endless city

In one of my earlier science-fiction gorges, populated mostly by Isaac Asimov, Arthur C. Clarke, occasionally Philip K. Dick, and a perpetual shallow sea of forgotten genre-ensnared library detritus, there was a story, I think short, about a person trapped in an endless city, layers of apartment blocks laid out on meshes of grids, insurmountable, and sliced by taut wires of train lines. Was a city block detonated, leaving the viscera hanging on the sides of those monstrosities more fortunate, or am I confusing this with my 2000AD Mega-City 1 days?

Anyhow, the protagonist sought to escape by catching a train, which went in an unwavering straight line, yet which took its occupants back to where they started, or to somewhere identical, a burning, heat-slicked municipal hell. The closest a movie got to imagining the miasma this city possessed for me was of course Blade Runner.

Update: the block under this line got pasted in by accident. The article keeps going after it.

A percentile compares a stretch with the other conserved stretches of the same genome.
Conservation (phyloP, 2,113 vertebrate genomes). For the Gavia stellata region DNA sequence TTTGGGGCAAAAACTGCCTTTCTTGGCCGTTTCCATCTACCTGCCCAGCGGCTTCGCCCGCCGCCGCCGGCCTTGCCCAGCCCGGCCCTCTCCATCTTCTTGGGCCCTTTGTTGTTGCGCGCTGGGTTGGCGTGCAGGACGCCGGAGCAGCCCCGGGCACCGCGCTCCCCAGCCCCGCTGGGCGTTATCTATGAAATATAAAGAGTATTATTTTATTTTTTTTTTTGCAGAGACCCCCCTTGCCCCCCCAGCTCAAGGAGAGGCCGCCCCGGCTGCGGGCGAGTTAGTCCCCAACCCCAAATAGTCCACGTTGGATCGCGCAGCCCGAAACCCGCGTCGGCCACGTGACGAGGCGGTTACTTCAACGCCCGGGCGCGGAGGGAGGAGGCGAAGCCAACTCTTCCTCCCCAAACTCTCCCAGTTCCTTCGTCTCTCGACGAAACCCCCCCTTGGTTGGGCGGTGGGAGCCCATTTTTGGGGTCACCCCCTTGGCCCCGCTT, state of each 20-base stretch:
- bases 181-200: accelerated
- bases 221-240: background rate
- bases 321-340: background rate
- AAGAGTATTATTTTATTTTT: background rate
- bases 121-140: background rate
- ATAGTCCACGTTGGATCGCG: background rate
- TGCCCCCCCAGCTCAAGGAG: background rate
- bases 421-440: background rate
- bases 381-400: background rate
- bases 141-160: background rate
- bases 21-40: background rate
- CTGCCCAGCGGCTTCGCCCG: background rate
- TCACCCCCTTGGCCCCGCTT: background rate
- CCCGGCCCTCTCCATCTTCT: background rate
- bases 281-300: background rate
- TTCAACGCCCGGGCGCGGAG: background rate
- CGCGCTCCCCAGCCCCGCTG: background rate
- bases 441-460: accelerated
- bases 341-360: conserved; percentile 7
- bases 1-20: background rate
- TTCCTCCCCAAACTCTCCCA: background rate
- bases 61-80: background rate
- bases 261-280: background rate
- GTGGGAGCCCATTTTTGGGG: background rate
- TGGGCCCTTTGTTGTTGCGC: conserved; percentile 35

Looking out from the 8th floor windows of Park19, windows that a – thankfully – harnessed (though attached to the table by frail hemp rope and mortifying carabiner) air-conditioning repairman had been recently swinging out of, across the the southern districts to the dockyards, the sky a petulant sulphuric haze made vaporous and intangible by rising humidity, I thought of nothing other than this was the city the train ran through.